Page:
What is Scareware?

Scareware is a type of malicious software which aims to deceive users into visiting malware-infested sites, downloading potentially dangerous applications, or purchasing a bogus service. It will appear as legitimate warnings from security services typically in the form of pop-ups or messages from the operating system.

How Scareware Works

Scareware, also known as fraudware, rely on the emotional response of the user. It usually generates pop-ups that resemble error messages from legitimate security software providers. Some may even look like error messages that the operating system generates. These pop-ups will often report a slew of problems on your computer. More often than not, the error messages are enough to frighten the users to have a knee-jerk reaction to resolve the issue immediately.

Just like any malicious software, it tricks you into downloading and installing another dangerous software. Some companies also use this strategy to compel potential users into purchasing their products which are unethical. In 2008, Branch Software and Alpha Red were sued by Microsoft and the Washington attorney general for the creation of Registry Cleaner XP, a known scareware application.

Scareware is a modern iteration of the early forms of online scams. During the early days of the Internet, web pages trick users into calling fraudulent companies that would charge for “technical support.”

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Fake Tech Support Scams - How to Protect Yourself

Scareware will often work to steal your credit card information, personal details, and other financial information. Identity theft is also a common result of scareware attacks. Moreover, some scareware will attempt to take control of your computer which will turn it into a “zombie” machine that will send out spam to other computers.

Examples of Scareware

There are numerous known scareware in the market. Some examples are Total Secure 2009, AdwarePunisher, SpySheriff, and XP Antivirus 2009. These scareware are typically well-designed with the goal of fooling a user. Here’s an example from Symantec showing a fake warning from SpySheriff.

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How to Detect Fake Antivirus and Remove It

How to Remove Scareware

Pop-ups and warning messages are often gateway methods to your computer. Most of the time, your computer is not yet in trouble as long as you haven’t clicked or downloaded anything yet. However, it is a good idea to conduct a full scan of your computer using your security software. Moreover, set-up a scheduled scan using anti-malware applications such as MalwareFox.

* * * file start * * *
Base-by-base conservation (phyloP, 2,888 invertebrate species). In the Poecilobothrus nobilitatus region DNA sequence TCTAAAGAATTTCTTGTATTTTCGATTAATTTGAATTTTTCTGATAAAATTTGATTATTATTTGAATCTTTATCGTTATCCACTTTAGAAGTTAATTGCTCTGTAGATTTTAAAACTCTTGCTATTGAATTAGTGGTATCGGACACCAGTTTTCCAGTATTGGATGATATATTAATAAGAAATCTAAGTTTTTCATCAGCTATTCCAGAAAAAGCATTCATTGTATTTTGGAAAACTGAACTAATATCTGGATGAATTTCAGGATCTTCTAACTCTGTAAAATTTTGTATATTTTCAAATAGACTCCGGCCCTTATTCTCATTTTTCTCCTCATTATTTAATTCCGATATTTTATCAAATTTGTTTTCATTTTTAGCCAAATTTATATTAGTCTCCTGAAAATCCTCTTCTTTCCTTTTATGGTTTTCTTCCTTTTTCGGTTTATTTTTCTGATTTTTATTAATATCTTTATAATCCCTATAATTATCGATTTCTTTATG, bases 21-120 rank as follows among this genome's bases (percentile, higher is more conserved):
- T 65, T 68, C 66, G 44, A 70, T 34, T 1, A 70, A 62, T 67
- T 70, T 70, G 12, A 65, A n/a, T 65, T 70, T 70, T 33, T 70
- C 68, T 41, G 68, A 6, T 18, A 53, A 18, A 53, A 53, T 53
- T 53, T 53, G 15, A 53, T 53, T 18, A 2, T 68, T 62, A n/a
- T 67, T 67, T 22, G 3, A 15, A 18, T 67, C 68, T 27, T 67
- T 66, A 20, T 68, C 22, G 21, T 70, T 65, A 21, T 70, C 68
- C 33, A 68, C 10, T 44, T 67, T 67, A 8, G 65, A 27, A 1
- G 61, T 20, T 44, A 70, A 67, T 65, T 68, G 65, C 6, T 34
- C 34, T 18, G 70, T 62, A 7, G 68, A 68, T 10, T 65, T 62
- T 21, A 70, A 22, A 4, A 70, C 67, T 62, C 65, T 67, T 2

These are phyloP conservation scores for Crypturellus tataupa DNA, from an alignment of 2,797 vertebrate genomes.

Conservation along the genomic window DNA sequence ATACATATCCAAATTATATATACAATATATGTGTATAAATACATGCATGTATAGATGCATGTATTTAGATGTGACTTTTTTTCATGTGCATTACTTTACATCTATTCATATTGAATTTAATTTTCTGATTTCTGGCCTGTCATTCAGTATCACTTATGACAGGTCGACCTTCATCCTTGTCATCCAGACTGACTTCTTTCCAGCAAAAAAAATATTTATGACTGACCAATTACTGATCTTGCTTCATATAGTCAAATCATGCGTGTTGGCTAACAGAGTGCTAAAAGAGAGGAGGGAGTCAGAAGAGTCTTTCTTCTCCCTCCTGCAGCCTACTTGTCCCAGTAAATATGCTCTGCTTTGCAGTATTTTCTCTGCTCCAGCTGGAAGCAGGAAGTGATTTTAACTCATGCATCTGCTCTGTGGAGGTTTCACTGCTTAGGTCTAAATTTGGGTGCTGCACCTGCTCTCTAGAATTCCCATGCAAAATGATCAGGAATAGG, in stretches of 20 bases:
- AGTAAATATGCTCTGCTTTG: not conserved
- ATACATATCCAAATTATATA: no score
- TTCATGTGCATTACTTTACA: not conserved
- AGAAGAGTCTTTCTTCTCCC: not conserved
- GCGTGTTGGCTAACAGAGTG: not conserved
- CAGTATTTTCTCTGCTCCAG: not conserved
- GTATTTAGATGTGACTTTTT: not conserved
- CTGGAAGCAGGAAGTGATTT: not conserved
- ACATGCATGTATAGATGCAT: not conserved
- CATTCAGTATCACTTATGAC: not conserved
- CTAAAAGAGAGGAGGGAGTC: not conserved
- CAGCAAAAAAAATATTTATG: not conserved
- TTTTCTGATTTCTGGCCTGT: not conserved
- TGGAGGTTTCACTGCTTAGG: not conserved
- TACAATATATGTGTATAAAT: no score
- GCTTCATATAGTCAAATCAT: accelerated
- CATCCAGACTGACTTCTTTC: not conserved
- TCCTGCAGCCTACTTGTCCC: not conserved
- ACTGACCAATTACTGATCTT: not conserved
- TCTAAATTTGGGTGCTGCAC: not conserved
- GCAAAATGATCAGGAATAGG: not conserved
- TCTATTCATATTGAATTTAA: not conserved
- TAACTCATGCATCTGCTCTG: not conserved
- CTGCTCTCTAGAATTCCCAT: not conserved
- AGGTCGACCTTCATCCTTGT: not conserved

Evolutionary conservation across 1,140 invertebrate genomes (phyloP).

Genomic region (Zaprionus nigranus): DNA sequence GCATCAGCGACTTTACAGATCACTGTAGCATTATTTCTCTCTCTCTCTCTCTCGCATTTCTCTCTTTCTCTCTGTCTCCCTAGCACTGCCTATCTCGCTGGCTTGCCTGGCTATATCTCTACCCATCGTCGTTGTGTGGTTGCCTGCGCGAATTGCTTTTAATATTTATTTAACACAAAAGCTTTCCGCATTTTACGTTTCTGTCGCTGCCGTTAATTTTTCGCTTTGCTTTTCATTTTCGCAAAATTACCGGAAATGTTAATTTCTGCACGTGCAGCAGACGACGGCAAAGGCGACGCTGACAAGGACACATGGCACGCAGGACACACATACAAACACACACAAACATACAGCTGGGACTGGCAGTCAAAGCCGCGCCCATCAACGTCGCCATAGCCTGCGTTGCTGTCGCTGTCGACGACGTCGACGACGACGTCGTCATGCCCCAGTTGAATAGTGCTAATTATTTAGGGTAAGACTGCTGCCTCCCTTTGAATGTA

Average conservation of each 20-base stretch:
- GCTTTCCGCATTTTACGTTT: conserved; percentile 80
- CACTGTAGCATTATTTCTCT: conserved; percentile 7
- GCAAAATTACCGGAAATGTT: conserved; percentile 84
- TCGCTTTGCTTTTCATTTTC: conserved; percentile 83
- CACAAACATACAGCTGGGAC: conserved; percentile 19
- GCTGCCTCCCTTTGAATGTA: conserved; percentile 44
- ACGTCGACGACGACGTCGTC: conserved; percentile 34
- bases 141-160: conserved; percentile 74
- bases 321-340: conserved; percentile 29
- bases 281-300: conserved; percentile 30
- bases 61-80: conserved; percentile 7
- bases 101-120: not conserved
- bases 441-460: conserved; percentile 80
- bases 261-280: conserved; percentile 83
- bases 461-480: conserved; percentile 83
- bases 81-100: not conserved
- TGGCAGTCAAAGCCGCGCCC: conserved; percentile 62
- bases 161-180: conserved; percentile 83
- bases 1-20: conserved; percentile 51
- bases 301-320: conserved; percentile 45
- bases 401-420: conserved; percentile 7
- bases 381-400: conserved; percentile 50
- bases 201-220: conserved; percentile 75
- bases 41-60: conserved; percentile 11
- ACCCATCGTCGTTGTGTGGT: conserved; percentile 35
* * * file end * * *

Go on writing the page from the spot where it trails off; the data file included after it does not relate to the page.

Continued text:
Scareware may also come with known adware, so it is important to observe the performance of your computer and network. Real-time protection will typically filter these pop-ups and error messages way before they come up.

How to Prevent Scareware

Prevention is necessary to minimize any encounters with scareware. While it is highly likely that your computer is not yet infected, it is much better not to experience the “scare” altogether.

1. Use an Updated Browser

Ensure that you are using an updated browser. Developers are often aware of these threats and will include mitigating measures to block such pop-ups. It is safe to block pop-ups altogether to avoid other threats as well. More than that, you can run tools designed to protect you from these kinds of threats. One such tool is the MalwareFox Adware Removal Tool.

2. Only Consider Trusted Sources

Trusted sources apply to downloaded files and security solutions. Typically, infections can only infiltrate your system when you willingly allow it. Whenever you need to download files, especially software, ensure that you are downloading it from a known and trusted source.

Moreover, popular security suites and anti-malware applications are well-reviewed by third-party organizations. There’s a reason why they are popular because they work without any strings attached.

3. Employ Common Sense

Common sense is the most powerful first-line of defense anyone can have especially when dealing with threats online. Scareware only works when you react with your emotions at the forefront. Legitimate error messages can be verified online. Moreover, it is rare for security suites to employ intrusive pop-ups to show detected issues.

Final Thoughts

Scareware is often harmless when you know how to detect them. You security suites and anti-malware applications can filter them out even before they get to you. Also, properly set-up real-time security will ensure overall protection from any threats.

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